Does the Church Have a Responsibility toward Israel? - Part 1

Johannes Pflaum

What is the Church’s commission regarding the Jewish people? A biblical investigation.

A few years ago, I was present at a conversation between two pastors concerning the Lord’s commission to the body of Christ. They were talking about evangelization and the question of Israel. One of them said: “We must definitely pursue evangelism; that is extremely important. But as for Israel, no doubt God Himself will attend to carrying out His plan for its future, and thus our involvement is not so necessary.”

That sounds reasonable—doesn’t it? Yes, evangelism is extremely important. Hudson Taylor, when speaking of the command to evangelize as given in Matthew chapter 28, always referred to it as “the last commandment of the resurrected Jesus.” It is a matter of saving people and of bringing them to faith in Christ. But does that mean we have no responsibility, no mandate for Israel? Is it a mere peripheral subject, a concern only for some very unusually pious people?

Clearly, we believe that God will bring His plans for Israel to fruition. But may we, as Christ’s Church, therefore push that subject to the back of our mind? To illustrate: The Lord Jesus said that He would build His Church, and that the gates of hell would not prevail against it (Matt 16:18). But this promise does not cause us to sit back, relax, and think that church ministries are not important, that God will take care of everything. It should be the same with Israel’s situation. We know without a shadow of a doubt that God’s will for this nation will be carried out. But that is no reason for us to downplay the importance of the process. In fact, because the Lord is approaching the end goal for His chosen people, His Church has a responsibility and a commission for Israel. Paul speaks eloquently about this subject in chapters 9—11 of his epistle to the Romans.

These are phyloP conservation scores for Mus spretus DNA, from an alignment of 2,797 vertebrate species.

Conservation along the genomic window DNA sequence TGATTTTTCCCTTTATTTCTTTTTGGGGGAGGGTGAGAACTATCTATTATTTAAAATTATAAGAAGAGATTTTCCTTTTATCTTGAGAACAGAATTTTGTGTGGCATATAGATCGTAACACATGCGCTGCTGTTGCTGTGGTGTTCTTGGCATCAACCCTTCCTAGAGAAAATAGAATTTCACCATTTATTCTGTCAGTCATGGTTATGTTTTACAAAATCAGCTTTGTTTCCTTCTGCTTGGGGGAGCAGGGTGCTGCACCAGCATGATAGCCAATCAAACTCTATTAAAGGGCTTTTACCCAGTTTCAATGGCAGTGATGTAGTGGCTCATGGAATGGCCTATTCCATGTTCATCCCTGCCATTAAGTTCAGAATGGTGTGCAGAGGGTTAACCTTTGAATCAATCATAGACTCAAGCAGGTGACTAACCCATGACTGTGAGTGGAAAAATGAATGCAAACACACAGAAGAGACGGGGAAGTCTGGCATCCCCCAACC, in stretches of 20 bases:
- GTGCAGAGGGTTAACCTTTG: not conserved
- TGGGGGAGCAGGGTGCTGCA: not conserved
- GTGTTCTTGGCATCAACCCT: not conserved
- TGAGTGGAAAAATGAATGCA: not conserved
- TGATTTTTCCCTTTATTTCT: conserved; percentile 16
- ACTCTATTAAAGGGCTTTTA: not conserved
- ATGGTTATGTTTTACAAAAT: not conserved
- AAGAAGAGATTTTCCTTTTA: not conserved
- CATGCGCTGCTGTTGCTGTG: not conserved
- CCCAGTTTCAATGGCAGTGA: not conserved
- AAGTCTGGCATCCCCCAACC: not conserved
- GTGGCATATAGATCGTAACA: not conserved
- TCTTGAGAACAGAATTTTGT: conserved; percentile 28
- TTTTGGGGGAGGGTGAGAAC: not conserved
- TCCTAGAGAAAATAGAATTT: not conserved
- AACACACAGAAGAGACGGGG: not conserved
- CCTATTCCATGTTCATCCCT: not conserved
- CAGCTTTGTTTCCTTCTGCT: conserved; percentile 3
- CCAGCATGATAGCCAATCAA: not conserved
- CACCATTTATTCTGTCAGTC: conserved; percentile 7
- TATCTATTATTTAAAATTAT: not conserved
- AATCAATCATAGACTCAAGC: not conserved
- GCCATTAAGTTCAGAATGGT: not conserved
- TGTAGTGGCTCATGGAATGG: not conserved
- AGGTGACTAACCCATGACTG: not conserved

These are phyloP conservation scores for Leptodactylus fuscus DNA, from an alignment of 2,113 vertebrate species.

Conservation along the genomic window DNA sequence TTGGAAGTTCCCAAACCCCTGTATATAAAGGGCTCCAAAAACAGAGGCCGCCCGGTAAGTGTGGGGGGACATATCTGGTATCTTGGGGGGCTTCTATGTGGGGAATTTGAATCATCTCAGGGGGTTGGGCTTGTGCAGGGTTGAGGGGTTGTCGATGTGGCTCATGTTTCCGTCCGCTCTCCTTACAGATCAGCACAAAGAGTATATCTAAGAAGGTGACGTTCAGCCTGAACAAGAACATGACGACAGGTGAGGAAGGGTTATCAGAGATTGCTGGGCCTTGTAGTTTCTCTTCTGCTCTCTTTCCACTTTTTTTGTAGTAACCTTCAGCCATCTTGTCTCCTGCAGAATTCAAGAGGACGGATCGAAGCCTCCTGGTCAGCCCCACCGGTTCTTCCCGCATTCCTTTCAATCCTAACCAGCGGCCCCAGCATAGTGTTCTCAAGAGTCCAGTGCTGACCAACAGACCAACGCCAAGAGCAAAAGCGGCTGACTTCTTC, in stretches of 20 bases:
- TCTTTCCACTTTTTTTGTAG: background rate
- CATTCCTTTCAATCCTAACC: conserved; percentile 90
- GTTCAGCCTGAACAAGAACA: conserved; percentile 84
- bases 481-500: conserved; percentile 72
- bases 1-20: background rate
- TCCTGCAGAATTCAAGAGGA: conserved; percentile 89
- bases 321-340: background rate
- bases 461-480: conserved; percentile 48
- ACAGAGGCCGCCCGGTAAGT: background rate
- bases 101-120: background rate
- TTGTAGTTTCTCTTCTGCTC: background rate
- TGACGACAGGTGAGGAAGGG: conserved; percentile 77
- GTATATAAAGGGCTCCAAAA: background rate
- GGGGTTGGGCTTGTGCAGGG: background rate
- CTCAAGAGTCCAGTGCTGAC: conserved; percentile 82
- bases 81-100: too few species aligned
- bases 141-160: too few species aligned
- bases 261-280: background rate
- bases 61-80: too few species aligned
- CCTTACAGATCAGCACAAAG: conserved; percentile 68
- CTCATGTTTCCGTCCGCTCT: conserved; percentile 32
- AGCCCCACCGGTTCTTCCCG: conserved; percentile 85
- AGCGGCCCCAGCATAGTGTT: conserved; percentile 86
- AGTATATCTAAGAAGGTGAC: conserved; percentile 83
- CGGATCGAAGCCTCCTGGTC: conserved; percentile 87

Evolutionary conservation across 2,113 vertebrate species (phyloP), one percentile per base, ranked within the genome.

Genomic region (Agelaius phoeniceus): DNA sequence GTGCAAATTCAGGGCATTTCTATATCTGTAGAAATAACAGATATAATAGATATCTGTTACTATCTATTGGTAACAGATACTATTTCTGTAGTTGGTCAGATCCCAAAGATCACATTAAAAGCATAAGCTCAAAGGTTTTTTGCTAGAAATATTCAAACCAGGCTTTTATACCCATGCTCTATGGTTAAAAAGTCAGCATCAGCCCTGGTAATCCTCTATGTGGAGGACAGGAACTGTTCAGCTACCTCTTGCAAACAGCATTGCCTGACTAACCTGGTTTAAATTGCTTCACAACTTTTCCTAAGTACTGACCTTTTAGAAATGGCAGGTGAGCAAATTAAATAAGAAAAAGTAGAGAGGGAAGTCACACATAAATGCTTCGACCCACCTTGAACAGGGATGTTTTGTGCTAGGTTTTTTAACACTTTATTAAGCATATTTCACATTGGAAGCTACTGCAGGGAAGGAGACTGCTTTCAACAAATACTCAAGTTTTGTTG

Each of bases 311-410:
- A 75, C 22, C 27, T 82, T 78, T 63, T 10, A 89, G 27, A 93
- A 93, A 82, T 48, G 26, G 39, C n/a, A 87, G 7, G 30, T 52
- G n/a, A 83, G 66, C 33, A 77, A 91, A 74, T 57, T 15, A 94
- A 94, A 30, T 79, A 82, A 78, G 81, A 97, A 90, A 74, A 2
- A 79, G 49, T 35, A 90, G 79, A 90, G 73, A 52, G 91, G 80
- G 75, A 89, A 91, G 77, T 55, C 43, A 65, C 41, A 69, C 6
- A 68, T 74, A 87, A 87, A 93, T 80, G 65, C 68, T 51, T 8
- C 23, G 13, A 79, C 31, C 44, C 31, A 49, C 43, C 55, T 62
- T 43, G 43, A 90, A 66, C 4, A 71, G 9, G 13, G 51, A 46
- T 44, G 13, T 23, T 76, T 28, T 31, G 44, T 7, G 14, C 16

What a witness it would have been if, during the Third Reich, the Lord’s Church had fully assumed its responsibility and followed this command. As it was, only some of the believers in Germany recognized this and acted courageously. The greater part of church denominations and Christian associations caved under the pressure and influence of the national-socialist regime (Nazi) and retreated from the Jewish question. This is not to say that we point a self-righteous finger at those who lived under the regime. With today’s digital communication system, we could probably be even more easily manipulated. But this dark chapter in history should bring us to bow down in humility and acknowledge our obligation, as Christ’s Church, to Israel in the present age—especially when we think back to that horrible time. And for that reason, I want to talk about a few issues in this series which show that we do have an obligation for the people of Israel, and what our commission actually entails. In this first part the topic is “Israel and the honor of God.”